Funeral Ceremonies and Memorial Services on the Occasion of the Death of Hon. John P. Hale, of Dover, N.H., Late U.S. Senator and Minister to Spain, Died Nov. 19, 1873, Aged 67 Years. Funeral Address, Saturday, November 22, 1873. Memorial Sermon, Sunday, November 23, 1873
Stephen Berry, Pinter, 1873 - 16 pages
What people are saying - Write a review
We haven't found any reviews in the usual places.
Other editions - View all
annexation beautiful beneath better Brown called career character Christian church close comes congress conscience courage CUSTOM danger dead death deceased democratic departed despite devotion discourse distinguished Dover duty early earnest earth eloquence England Excellency faith father fear feeling fell fitting followed force FUNERAL grand grave Hale Hale's HALL hands hatred heart Heaven hero highest honor inspiration John knew late leader least less liberty listened lived looking loved measure memory moral nature never noble North occasion opposition PARKER HALE party passed passion pastor peace political position prayers principle regard religious remember represented respect seemed Senate served single slavery soul speech spirit splendid successes sweetness tear temper Texas things Thomas tion to-day took TRIBUTE triumph true truth turned Unitarian wrong
Page 16 - ... life. Where the dews glisten and the songbirds warble, His dust to dust is laid, In Nature's keeping, with no pomp of marble To shame his modest shade. The forges glow, the hammers all are ringing ; Beneath its smoky vale, Hard by, the city of his love is swinging Its clamorous iron flail.
Page 14 - We allow ourselves to think of Shakspeare or of Raphael or of Phidias, as having accomplished their work by the power of their own individual genius; but greatness like theirs is never more than the highest degree of an excellence which prevails widely round it, and forms the environment in which it grows. No single mind in single contact with the facts of nature could have created out of itself a Pallas, a Madonna, or a Lear...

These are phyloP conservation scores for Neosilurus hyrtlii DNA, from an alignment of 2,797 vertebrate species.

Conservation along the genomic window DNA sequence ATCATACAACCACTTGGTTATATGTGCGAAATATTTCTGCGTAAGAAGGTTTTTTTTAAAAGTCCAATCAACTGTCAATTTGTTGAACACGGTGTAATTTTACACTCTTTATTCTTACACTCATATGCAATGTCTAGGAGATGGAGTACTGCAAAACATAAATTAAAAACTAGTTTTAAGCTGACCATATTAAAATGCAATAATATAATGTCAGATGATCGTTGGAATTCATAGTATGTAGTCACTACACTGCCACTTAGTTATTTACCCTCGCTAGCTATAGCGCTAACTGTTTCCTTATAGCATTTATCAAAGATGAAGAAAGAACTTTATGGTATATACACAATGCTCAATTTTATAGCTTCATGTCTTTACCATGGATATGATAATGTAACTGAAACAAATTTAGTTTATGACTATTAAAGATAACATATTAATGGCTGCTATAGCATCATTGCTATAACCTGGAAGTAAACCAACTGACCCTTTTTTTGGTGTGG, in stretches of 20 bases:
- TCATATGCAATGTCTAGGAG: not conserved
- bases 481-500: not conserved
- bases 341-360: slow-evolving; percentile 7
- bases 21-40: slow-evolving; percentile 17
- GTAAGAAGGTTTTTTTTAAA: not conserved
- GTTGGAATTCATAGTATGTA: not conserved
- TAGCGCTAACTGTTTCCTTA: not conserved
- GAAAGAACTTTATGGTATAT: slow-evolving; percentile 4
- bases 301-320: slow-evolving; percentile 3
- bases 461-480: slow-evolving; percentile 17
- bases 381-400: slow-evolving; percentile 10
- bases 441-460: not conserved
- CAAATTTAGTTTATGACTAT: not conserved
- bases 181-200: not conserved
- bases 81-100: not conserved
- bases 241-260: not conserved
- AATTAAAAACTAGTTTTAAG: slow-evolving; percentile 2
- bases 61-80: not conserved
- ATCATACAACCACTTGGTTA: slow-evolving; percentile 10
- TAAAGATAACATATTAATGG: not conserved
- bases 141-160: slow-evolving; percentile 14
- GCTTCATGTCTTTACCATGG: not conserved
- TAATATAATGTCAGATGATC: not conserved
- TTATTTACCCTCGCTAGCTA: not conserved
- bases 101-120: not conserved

Page 10 - His faith and works, like streams that intermingle, In the same channel ran : The crystal clearness of an eye kept single Shamed all the frauds of man. The very gentlest of all human natures He joined to courage strong, And love outreaching unto all God's creatures With sturdy hate of wrong. Tender as...
Page 7 - I expected to be called ambitious, to have my name cast out as evil, to be • traduced and misrepresented. I have not been disappointed ; but if things have come to this condition, that conscience and a sacred regard for truth and duty are to be publicly held up to ridicule, and scouted without rebuke, as has just been done here, it matters little whether we are annexed to Texas, or Texas is annexed to us. I may be permitted to say that the measure of my ambition will be full, if when my earthly...
Page 8 - But, gentlemen, the stars shall fade and fall from heaven ; the moon shall grow old and decay ; and heavens themselves shall pass away as a scroll, — but the soul of the despised and hunted Shadrach shall live on with the life of God himself ! I wonder if John DeBree will say that he owns him then ! " It is said that neither court nor marshals could check the long and tumultuous applause which followed. Here is finest wit and genuine humor, and vivid, bold imagination, and most felicitous language...
Page 11 - Tender as woman, manliness and meekness In him were so allied That they who judged him by his strength or weakness Saw but a single side. Men failed, betrayed him, but his zeal seemed nourished By failure and by fall ; Still a large faith in human-kind he cherished, And in God's love for all.
Page 12 - ... that the measure of my ambition will be full, if, when my earthly career shall be finished, and my bones are laid beneath the soil of New Hampshire, and my wife and children shall repair to my grave to drop the tear of affection to my memory, they may read on my tombstone, — ' He who lies beneath, surrendered office and place and power, rather than bow down and worship slavery.
Page 12 - ... the despised ; to stoop to lift up a mere chattel, that he might transmute it into a man ! And then, as if this were not enough, — as if his great heart were large enough, as it was,— ^to take in the needs of a people more numerous than the enslaved, he reaches out his hand in deprecation, and lifts up his strong voice in rebuke, of that...
Page 7 - It was during one of those famous trials growing out of the rescue of the slave Shadrach at Boston.
Page 3 - November 19th, after more than three years of serious illness and suffering. The record of his life is full of honor and heroism, and his noble services in behalf of the oppressed will never be forgotten, but will illumine the pages of American history with glorious lustre. The City of Dover made appropriate and sincere observation of the sad funeral occasion, Saturday, November 22d.